[Image: Courtesy of GENA]

She first had the idea to create comfortable heels when she was 15years old. Cherre  noticed that ladies would have to take of their shoes and walk around barefoot when the heels became too unbearable to keep on. When she started wearing heels two years later, she got the comprehensive understanding of how brutal heels can be. But it wasn’t until 2014 that she began sourcing for material to make the shoes. Part of the delay was caused by the difficulty they faced sourcing the right material for the heel. They actually had to source from factories and suppliers based in different countries.

[Image: Courtesy of GENA]

The label also tested leather to suss out the softest variant to avoid blisters. They opted to go with pure Napa lambskin leather, which is considered the softest in the world. It also has a water vapour permeable ability, which makes it perfect for heat exchange. Coupled with the additional ergonomic foam throughout the heels, the shoes are flexible enough that you don’t have to break them in and reduces the chances of developing blisters. While the leather makes up the heels’ upper and insoles, the heel is made from steel. The label settled on the heel heights of 2cm and 9cm thanks to an online poll that surveyed 10,000 women to figure out heights they found practical and comfortable to walk in. The 2cm decision was further supported through height research that suggests an arch is more preferable than being completely flat-footed. Once the prototypes were complete, they went on to test them for four months to confirm their durability.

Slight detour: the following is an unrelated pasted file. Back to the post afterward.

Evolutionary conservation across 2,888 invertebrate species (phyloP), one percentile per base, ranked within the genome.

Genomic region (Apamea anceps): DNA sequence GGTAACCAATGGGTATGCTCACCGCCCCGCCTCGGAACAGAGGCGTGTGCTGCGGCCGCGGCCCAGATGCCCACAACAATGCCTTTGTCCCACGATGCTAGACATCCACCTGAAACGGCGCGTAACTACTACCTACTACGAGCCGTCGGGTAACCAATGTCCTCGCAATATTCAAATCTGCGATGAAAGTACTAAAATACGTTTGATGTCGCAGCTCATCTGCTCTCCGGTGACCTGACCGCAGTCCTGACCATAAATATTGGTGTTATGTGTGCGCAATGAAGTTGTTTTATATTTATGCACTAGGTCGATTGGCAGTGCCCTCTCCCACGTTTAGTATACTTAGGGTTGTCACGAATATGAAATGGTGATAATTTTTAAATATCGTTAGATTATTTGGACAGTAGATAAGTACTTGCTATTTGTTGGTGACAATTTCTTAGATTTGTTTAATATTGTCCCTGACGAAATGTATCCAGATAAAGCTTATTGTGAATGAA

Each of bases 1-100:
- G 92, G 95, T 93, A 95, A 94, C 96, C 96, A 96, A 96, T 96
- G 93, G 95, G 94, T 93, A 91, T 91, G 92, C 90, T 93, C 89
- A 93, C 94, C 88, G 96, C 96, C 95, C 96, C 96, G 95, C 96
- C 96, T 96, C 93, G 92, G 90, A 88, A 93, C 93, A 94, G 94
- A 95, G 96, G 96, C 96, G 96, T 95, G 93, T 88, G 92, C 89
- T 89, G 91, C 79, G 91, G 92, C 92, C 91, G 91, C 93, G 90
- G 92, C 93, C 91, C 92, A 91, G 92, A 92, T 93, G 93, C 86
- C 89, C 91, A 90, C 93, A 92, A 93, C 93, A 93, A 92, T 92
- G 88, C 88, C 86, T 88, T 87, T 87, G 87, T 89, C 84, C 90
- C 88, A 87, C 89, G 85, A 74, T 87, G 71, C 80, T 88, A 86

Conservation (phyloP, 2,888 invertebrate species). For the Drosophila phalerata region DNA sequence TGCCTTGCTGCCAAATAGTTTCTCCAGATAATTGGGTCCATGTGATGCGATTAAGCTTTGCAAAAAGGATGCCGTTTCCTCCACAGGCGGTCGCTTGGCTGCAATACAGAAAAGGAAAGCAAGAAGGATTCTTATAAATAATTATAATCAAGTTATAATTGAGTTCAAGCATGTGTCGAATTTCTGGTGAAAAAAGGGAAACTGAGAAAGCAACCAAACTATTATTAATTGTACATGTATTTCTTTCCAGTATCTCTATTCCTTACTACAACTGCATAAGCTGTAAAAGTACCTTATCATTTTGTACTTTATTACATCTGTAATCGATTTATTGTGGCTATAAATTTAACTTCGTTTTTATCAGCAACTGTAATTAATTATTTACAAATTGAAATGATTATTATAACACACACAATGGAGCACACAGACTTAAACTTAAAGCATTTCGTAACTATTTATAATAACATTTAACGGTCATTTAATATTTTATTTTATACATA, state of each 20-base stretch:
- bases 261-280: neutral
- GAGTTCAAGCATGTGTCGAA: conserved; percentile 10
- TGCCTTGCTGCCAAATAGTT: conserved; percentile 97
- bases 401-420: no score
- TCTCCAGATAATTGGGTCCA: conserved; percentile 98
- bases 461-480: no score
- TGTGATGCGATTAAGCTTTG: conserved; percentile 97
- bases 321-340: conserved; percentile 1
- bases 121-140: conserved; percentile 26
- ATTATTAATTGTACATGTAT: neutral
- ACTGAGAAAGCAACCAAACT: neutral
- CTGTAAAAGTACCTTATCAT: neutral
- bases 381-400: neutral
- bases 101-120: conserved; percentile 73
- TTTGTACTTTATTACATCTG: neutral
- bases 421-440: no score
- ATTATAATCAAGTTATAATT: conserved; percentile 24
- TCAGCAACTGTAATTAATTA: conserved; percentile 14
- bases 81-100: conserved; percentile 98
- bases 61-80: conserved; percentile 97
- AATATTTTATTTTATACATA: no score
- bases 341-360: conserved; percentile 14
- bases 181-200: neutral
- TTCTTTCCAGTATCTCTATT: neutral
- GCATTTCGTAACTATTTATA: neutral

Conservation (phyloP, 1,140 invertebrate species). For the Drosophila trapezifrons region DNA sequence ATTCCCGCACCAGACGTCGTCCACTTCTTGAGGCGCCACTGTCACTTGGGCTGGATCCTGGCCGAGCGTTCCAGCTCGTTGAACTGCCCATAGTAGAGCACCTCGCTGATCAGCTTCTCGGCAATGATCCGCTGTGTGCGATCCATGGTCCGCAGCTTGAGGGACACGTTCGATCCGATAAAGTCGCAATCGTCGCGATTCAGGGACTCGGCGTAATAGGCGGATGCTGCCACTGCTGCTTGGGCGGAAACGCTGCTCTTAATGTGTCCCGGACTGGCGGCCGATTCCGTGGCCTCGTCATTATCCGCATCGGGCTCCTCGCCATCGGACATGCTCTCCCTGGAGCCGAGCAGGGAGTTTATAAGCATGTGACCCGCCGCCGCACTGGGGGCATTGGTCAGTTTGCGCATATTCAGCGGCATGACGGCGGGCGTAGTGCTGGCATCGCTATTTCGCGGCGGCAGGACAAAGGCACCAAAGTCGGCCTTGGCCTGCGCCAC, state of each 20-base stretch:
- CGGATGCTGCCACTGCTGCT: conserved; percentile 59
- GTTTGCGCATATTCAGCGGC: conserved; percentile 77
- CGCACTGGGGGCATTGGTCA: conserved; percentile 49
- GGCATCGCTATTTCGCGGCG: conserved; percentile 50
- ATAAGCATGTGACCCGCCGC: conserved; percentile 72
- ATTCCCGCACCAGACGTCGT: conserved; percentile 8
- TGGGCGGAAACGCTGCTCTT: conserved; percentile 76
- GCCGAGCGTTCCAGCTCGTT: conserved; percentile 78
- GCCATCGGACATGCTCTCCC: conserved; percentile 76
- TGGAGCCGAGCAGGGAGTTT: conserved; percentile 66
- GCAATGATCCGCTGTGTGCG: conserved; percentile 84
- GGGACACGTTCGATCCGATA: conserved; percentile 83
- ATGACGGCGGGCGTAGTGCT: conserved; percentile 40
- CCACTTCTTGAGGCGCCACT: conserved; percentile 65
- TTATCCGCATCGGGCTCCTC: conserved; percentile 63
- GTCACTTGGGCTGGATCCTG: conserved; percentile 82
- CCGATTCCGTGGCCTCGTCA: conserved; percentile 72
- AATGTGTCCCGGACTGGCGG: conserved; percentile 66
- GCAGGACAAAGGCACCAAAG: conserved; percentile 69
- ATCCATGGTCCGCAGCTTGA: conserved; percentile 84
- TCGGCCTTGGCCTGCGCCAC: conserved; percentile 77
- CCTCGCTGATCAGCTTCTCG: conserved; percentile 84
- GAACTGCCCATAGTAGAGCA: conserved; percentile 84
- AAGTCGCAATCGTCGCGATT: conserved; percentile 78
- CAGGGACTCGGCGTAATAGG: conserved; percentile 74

[Image: Courtesy of GENA]

GENA is a two-person operation that sees Cherre in charge of all operations while Darren, her boyfriend, takes care of all the documentation. She may have a finance career background but the degree in Psychology and diploma in Fashion Technology (Footwear Design & Product Development) have come in handy concerning GENA. Cherre essentially assembles the shoes manually in her home. It takes at least two and a half hours of hammering, nailing, gluing and wrapping to assemble a single pair of shoes. There are only three designs on offer so far; suede pointed toe pump, sandals and leather pumps.


[Image: Courtesy of GENA]


We’ve all been in a position where you’re dreading the impending commute home because the pain is simply unbearable. Or you’re evening plans are hampered because you’ve got your boring work flats on. Plus, carrying around that many shoes in your handbag or in the back of your car is just not cutting it anymore. Who really wants the extra weight anyway? Adjustable height is already a major change in the market when it comes to alleviating heel-oriented suffering. Perhaps the future prototypes will be able to morph through apps on a smartphone or become lower once it sense your discomfort. Who knows? We’re just happy that designers are trying to solve the heel dilemma.


%d bloggers like this: